Outside, Looking In: Jonathan Del Arco on Acting, Activism, and Major Crimes

By Mina Sharpe

jdanobhgJonathan Del Arco has often been, in his own words, an outsider. But, rather than seeing this as a liability, Del Arco hails that perspective as one of his greatest strengths. As he notes, many of the characters he has played – from Hugh the Borg on Star Trek: The Next Generation and Sophia Lopez on Nip/Tuck to his current role as Dr. Morales on Major Crimes – stand outside the mainstream. When asked about his history for making memorable impacts in smaller parts, Del Arco says that playing the role of the “outsider”, whose actions become vital to the story, is something he relishes. “There’s a certain challenge to taking something that is on face-value small and making it an integral piece of a plot that you can’t do without. If you really dig deep into Morales’s arc, within the context of all The Closer and Major Crimes episodes, there is a definite effect he has on the story and the way we view the crime. In a way he is sort of the eyes of the audience in that he comments, for example, on Brenda’s annoying qualities, or at Captain Raydor’s insistence on rules.”

And for Del Arco, that experience as “viewer”, looking in on the mainstream, is more than just an act. As he notes, “That outsider perspective is something I understand really well. I think the edge I have as an actor is that I have a different point of view than a lot of other people because of my background.” At the age of 10, Del Arco and his family moved from Uruguay to the United States, where they encountered all of the challenges that new immigrants face. But, in the midst of what could have remained a profoundly alienating experience, he discovered how the arts, and television in particular, could bridge the distance from outsider to insider. In the first few months in America, he says, “I learned English by watching television. So I was exposed to television at a really early age as this powerful tool, because I was able to learn the language basically over the summer, just by watching TV.”

The positive force of creativity carried over into his school years, where his involvement in the arts provided a haven from the bullying he experienced in the larger system; support from teachers and fellow drama students gave him the community he hadn’t been able to find. “I became involved in school plays. I had kind of a rough time when I was a kid because I was gay so I was bullied a lot. I found solace in the drama club, where pretty much everyone accepted you as you were and I had these friends I hung out with and I had some really great mentors in my teachers.” When one of those mentors, his music and drama teacher, told him he should take a chance and try to make it as an actor in New York, Del Arco took the advice and headed to the city at the age of 16 to study theatre.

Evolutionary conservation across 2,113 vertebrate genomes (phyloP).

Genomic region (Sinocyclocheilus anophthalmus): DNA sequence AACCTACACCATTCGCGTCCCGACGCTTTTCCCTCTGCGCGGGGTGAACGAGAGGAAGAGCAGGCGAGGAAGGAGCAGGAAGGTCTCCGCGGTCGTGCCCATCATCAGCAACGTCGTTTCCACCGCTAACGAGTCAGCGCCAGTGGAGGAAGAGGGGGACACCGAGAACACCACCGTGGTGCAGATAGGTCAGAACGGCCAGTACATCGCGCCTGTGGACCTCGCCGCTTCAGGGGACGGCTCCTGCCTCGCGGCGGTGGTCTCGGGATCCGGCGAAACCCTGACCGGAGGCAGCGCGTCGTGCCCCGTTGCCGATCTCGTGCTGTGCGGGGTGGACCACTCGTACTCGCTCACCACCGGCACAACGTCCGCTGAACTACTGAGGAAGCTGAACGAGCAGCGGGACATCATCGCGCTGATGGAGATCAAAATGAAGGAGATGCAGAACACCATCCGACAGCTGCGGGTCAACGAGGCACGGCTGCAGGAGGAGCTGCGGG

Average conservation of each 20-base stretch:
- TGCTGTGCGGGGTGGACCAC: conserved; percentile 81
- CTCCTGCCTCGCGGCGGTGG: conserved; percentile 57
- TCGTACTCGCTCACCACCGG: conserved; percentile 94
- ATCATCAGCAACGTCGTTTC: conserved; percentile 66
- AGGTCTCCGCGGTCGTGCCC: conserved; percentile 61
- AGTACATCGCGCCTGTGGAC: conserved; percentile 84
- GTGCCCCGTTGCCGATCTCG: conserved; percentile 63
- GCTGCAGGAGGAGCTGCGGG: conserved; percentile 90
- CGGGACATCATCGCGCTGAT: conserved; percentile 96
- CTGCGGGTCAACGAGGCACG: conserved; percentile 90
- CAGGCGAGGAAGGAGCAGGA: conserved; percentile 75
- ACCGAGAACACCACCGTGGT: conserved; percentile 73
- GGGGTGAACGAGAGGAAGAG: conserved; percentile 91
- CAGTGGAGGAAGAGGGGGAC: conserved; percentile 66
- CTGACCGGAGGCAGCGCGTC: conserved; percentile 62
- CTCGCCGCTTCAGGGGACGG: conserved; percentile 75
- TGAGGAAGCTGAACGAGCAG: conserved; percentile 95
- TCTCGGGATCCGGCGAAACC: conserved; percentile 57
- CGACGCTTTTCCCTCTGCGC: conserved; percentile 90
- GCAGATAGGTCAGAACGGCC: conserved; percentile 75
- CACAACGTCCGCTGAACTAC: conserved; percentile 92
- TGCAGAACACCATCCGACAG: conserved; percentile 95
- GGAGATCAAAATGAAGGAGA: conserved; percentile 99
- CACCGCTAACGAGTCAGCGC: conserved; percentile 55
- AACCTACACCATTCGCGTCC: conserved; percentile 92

Seeing Matthew Broderick, then himself a young and relatively unknown actor, win the Tony Award for Brighton Beach Memoirs inspired Del Arco to take an inventive approach to finding his earliest acting jobs- by giving his headshot to stagehands at the box offices of Broadway theatres. His resourcefulness paid off, leading to his first audition and his first Broadway show and an early and successful career on stage and television. But, Del Arco says, he soon got bored of the work coming his way, and wanted to learn more about the craft, so he returned to acting class. “I’ve continued to grow since then. Acting is definitely one of those things that you do get better at with age, because our work is based on human experiences, so the more of those experiences you have, the more access you have to memories that increases your ability to identify with a character”.

1.07-47-morales provenza raydorThat Major Crimes itself tends to not follow the many of the standard devices of crime procedurals gives Del Arco more flexibility in bringing these life experiences into his portrayal of Morales. “I kept teasing James (Duff), ‘well you know on every other procedural the coroner IS as a series regular’. But Major Crimes and The Closer are like no other procedural, because they don’t follow a formula like so many others. This one has its own quirks, as you know, some episodes are comedic, they all have different tones, it has its own world, so I never fit into this stereotypical role of the procedural grim faced coroner, thank God!.” As for his character in particular, Del Arco says he’s not sure how the writers plan to bring in more Dr. Morales, “they have to figure out ways to include me in the story without giving away the plot or solving the crime too quickly”